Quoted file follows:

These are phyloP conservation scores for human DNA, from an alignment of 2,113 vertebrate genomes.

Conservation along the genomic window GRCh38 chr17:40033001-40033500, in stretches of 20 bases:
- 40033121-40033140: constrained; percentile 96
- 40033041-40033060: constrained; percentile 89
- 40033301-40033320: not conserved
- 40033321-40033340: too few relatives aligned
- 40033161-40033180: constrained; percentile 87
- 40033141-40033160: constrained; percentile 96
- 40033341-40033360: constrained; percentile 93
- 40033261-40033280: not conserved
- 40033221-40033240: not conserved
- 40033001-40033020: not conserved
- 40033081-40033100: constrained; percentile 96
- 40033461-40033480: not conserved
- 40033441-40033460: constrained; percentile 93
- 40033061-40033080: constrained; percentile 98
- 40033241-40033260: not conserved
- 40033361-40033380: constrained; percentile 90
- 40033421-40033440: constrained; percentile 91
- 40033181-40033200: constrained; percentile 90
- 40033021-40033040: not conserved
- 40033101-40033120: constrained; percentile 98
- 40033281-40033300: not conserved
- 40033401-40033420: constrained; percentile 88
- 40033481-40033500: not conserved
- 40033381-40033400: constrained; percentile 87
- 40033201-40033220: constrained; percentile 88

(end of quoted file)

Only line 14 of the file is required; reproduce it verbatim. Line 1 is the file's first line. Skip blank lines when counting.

- 40033461-40033480: not conserved